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TREE OF LIFE
by N.F. Karlins
 
"The Tree of Life, the Sun, the Goddess: Symbolic Motifs in Ukrainian Folk Art," Nov. 23, 2005-Oct. 15, 2006, at the Ukrainian Museum, 222 East 6th Street, New York, N.Y. 10003.

Folk art sometimes brings the lore of our Neolithic ancestors to life, uncovering hints of ancient knowledge that are often hidden before our very eyes. A new exhibition in Manhattanís East Village, a beautiful and intellectually engaging show, is the kind of undertaking that could change the way you look at folk art forever.

"The Tree of Life, the Sun, the Goddess: Symbolic Motifs in Ukrainian Folk Art," now at the new Ukrainian Museum, taught me how to "read" a brideís costume. It allowed me to see symbols that evolved from at least as far back as the Linear and Trypillian cultures from 6000-3000 BCE.

The brideís wraparound skirt seemed at first to be covered in flowers, but they are really sun symbols. Her shirtís white-on-white embroidery is covered in tree-of-life motifs and climbing vines, a variant of the same symbol. Her sash has a tree of life that sprouts, transforming itself into a goddess motif, while a smaller horizontal band of quadripartite sun symbols marches across another part of the sash.†† While these symbols relate to fertility and protection, the coral beads were added to ward off evil.

All these pagan symbols reside in textiles and ornaments dating from the late 19th to early 20th century from a country that was converted to Christianity in 988 CE.

The goddess motif, a torso, often vegetative with curved arms held on either side of the head, can be found on the bottom edge of a cream-colored coat (svyta) from the 1920s or recognized in more abstract forms on painted Easter eggs (pysanky). A goddess figure often shows up in textiles as rhomboids, where hook-like extensions take the place of uplifted arms. In the same manner, she appears in sashes and in the embroidery on the sleeves of womenís shirts and ritual cloths.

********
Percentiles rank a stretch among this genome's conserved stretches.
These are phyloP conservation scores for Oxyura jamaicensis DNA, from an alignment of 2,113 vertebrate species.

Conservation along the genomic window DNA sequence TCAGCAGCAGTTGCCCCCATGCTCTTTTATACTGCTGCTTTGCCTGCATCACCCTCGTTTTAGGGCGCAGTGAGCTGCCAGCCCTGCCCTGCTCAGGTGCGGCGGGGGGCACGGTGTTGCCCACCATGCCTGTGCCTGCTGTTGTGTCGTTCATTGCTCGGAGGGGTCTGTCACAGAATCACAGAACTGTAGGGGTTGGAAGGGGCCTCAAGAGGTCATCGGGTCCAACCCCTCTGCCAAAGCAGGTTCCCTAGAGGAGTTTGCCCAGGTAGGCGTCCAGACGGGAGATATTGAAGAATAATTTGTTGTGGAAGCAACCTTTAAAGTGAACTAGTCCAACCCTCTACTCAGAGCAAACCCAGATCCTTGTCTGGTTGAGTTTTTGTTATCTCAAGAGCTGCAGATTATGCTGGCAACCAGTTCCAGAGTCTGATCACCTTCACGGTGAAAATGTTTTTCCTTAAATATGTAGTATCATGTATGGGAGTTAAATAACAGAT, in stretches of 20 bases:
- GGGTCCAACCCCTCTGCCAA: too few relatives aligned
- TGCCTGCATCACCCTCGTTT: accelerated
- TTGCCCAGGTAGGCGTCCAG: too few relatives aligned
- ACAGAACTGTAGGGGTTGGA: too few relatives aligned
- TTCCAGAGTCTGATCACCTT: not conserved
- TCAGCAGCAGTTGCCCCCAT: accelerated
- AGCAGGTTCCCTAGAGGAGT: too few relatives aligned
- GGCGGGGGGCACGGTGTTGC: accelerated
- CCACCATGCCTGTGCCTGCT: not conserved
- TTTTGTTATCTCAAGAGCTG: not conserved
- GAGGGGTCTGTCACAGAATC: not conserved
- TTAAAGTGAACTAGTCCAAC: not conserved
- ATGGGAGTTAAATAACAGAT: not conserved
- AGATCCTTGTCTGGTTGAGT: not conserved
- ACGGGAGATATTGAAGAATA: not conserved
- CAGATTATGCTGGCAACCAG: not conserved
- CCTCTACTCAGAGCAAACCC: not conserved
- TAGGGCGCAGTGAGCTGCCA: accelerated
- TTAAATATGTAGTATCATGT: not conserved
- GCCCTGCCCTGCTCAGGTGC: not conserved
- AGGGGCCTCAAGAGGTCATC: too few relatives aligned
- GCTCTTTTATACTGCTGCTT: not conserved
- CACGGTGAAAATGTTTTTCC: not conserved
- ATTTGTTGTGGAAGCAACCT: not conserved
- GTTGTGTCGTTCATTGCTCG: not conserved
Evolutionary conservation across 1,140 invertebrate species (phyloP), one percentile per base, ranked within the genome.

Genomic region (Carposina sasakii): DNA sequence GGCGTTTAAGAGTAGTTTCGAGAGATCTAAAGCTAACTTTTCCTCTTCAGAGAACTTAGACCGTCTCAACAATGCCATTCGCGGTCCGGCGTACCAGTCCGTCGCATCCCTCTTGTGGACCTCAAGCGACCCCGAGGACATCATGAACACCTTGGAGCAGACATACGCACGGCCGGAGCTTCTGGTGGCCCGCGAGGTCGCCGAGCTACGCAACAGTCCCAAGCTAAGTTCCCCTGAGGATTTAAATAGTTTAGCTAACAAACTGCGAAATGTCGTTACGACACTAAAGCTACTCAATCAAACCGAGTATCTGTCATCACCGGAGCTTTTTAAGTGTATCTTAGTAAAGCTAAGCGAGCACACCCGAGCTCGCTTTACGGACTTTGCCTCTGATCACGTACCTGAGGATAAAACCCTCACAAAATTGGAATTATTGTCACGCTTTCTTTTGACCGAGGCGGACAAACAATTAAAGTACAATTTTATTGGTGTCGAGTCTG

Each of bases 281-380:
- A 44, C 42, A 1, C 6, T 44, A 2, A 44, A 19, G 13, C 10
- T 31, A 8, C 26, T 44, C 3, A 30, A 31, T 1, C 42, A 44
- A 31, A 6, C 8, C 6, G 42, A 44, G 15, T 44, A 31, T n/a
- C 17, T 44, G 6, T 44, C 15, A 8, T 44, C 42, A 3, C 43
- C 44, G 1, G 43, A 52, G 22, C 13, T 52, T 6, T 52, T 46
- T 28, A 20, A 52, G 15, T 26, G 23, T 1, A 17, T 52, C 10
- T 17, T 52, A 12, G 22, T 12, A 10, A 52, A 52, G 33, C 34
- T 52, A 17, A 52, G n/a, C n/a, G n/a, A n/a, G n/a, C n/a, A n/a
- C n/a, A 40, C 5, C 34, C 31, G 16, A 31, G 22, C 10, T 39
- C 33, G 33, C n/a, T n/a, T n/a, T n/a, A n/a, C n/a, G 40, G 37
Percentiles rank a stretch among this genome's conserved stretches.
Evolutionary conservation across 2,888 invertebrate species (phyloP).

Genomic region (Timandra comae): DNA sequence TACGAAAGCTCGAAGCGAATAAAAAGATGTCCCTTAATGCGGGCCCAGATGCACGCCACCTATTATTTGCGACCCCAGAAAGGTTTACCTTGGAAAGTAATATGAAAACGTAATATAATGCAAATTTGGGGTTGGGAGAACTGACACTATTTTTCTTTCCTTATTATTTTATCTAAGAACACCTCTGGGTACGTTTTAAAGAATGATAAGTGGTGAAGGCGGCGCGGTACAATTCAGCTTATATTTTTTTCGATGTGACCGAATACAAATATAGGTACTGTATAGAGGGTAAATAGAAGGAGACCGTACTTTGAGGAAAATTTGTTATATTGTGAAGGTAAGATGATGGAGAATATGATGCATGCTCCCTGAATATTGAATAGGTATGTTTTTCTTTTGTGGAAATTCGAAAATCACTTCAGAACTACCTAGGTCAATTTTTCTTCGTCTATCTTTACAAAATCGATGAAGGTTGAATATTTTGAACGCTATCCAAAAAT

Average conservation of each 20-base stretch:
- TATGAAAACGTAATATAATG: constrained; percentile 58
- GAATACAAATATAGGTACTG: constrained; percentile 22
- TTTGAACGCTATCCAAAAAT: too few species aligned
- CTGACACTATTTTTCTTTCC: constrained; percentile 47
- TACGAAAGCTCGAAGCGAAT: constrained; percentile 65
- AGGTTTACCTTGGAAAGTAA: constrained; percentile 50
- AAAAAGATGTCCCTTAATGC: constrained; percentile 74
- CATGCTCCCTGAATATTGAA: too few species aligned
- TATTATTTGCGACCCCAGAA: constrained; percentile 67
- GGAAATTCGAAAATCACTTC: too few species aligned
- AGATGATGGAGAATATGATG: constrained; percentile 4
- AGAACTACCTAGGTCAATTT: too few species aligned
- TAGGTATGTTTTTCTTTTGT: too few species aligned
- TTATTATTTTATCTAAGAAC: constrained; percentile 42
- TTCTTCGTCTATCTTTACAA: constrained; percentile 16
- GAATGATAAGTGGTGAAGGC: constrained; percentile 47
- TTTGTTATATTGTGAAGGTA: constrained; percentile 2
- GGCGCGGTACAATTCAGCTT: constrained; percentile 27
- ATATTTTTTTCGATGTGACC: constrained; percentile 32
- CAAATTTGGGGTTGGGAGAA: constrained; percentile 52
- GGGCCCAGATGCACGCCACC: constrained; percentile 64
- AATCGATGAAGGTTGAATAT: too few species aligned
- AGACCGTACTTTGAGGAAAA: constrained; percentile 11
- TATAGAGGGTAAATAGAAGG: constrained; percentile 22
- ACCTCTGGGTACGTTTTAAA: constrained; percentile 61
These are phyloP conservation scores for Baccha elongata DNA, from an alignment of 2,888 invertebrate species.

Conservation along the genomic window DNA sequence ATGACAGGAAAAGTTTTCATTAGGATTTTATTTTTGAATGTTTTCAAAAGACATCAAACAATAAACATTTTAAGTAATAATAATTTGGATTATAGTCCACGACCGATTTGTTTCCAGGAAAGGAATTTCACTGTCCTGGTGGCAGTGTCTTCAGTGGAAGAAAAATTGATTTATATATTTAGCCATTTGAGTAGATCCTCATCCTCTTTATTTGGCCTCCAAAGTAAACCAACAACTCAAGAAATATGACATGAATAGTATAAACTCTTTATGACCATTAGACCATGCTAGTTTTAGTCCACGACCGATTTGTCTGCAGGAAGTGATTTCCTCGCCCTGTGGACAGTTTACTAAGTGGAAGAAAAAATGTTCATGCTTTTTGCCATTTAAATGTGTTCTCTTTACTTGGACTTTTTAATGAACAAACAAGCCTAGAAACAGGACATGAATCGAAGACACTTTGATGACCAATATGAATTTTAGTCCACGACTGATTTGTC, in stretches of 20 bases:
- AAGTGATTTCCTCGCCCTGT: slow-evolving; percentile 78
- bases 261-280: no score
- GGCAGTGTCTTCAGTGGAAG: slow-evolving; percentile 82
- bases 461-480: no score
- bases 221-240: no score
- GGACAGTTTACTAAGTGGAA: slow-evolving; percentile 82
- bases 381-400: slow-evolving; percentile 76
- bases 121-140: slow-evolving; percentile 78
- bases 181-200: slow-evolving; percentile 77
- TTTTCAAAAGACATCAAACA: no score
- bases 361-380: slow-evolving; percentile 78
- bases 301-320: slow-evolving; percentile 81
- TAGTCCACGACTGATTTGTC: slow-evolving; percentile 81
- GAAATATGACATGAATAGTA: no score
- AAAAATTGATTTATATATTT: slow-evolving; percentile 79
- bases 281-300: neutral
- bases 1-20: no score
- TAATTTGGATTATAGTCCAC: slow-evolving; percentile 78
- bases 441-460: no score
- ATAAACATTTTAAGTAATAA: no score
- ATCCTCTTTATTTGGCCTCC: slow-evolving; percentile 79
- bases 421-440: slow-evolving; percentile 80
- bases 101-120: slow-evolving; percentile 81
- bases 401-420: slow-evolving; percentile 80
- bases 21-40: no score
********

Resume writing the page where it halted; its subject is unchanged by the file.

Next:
The rites described and seen in photo blow-ups of rural Ukraine from early in the 20th century are connected to these symbols and other folk traditions. The tree of life, the sun and the goddess permeate many other European cultures, and viewers will begin to spy them when investigating other kinds of folk art.†

The sun designs, for example, are extremely varied. Besides circles and dots, swastikas, four swirling, spiral arms and simple crosses, sun signs are often quadripartite or eight-rayed and resemble blossoms.† The tie between the sun and fertility is never distant in folk art. A wooden keg (boshilka) explodes with an image of the sun combining many of these motifs into one vibrant image.

The tree-of-life designs play an important role in many cultures. A pillar or tree, an axis mundi, is seen as connecting the world above (gods or benevolent spirits), the earth (manís domain) and the underground (ancestors or evil spirits).

In Ukrainian folk art, the tree-of-life is often found on ritual cloths, usually with red embroidery on a white ground. These cloths were found everywhere in traditional villages. Some were hung in houses at weddings and births; others were placed on coffins; still others were put atop markers at the edge of small towns to welcome visitors. One ritual cloth (rushnyk) from the 1930s is a riot of tree-of-life motifs along with other fertility symbols -- flowers, vines and birds.

The tree of life also appears on a gray-ground kilim thatís also chock full of lively birds. Itís one of several on the walls of a central hall attractively filled with female costume ensembles on manikins in tall cases that you can walk around.

The exhibition also includes a selection of breads that are traditionally baked for special occasions and adorned with symbols. Most extravagant is a wedding tree (derevtse or hilítse), made of dough over the branches of a real tree limb, adorned with ribbons, flowers, herbs, wheat stalks, feathers and tiny birds also formed from dough.† This extravagant version of the tree of life is not the only wedding bread. A round bread (korovai) is topped with what looks like more than a hundred tiny birds surrounding a central puddle of grain, all individually shaped from dough.

More tree-of-life designs and sun symbols appear along with plants, birds, and animals on a selection of incised and glazed folk pottery -- plates, vessels and tiles.

"The Sun, the Tree of Life, the Goddess: Symbolic Motifs in Ukrainian Folk Art" is accompanied by a stylish bilingual catalogue with three informative essays, including one by Lubow K. Wolynetz, the exhibitionís curator.

The Ukrainian Museum, which opened its new exhibition space last year with an excellent Alexander Archipenko show, is definitely on a roll. In the fall, an exhibition devoted to early Ukrainian modernists arrives.


N.F. KARLINS is a New York art historian and critic.



 



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